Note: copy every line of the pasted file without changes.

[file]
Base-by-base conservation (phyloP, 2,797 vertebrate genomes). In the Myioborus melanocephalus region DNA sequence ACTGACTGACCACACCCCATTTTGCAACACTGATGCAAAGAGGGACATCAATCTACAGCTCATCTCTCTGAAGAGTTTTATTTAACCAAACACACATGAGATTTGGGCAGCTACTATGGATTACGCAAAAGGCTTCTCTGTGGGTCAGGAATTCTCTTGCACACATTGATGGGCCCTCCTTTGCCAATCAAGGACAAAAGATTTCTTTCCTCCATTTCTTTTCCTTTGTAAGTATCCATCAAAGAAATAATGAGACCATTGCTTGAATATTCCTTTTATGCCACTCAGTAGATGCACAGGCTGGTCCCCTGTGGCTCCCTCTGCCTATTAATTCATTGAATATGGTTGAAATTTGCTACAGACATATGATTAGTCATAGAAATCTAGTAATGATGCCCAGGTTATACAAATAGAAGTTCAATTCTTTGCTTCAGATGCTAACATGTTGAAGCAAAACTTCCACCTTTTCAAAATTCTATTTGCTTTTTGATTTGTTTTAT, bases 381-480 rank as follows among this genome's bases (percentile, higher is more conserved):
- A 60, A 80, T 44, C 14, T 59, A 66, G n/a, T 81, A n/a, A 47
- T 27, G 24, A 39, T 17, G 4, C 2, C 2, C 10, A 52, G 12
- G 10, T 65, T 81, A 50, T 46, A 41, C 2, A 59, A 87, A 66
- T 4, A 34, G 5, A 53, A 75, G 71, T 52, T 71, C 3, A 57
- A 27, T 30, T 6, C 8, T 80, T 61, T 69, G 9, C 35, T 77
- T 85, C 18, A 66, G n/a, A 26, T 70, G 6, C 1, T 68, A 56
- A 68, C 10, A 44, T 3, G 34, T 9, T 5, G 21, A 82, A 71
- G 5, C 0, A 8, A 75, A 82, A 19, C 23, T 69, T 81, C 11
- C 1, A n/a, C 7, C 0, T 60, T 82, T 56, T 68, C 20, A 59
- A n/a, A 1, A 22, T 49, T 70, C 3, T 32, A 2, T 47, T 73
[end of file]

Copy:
Base-by-base conservation (phyloP, 2,797 vertebrate genomes). In the Myioborus melanocephalus region DNA sequence ACTGACTGACCACACCCCATTTTGCAACACTGATGCAAAGAGGGACATCAATCTACAGCTCATCTCTCTGAAGAGTTTTATTTAACCAAACACACATGAGATTTGGGCAGCTACTATGGATTACGCAAAAGGCTTCTCTGTGGGTCAGGAATTCTCTTGCACACATTGATGGGCCCTCCTTTGCCAATCAAGGACAAAAGATTTCTTTCCTCCATTTCTTTTCCTTTGTAAGTATCCATCAAAGAAATAATGAGACCATTGCTTGAATATTCCTTTTATGCCACTCAGTAGATGCACAGGCTGGTCCCCTGTGGCTCCCTCTGCCTATTAATTCATTGAATATGGTTGAAATTTGCTACAGACATATGATTAGTCATAGAAATCTAGTAATGATGCCCAGGTTATACAAATAGAAGTTCAATTCTTTGCTTCAGATGCTAACATGTTGAAGCAAAACTTCCACCTTTTCAAAATTCTATTTGCTTTTTGATTTGTTTTAT, bases 381-480 rank as follows among this genome's bases (percentile, higher is more conserved):
- A 60, A 80, T 44, C 14, T 59, A 66, G n/a, T 81, A n/a, A 47
- T 27, G 24, A 39, T 17, G 4, C 2, C 2, C 10, A 52, G 12
- G 10, T 65, T 81, A 50, T 46, A 41, C 2, A 59, A 87, A 66
- T 4, A 34, G 5, A 53, A 75, G 71, T 52, T 71, C 3, A 57
- A 27, T 30, T 6, C 8, T 80, T 61, T 69, G 9, C 35, T 77
- T 85, C 18, A 66, G n/a, A 26, T 70, G 6, C 1, T 68, A 56
- A 68, C 10, A 44, T 3, G 34, T 9, T 5, G 21, A 82, A 71
- G 5, C 0, A 8, A 75, A 82, A 19, C 23, T 69, T 81, C 11
- C 1, A n/a, C 7, C 0, T 60, T 82, T 56, T 68, C 20, A 59
- A n/a, A 1, A 22, T 49, T 70, C 3, T 32, A 2, T 47, T 73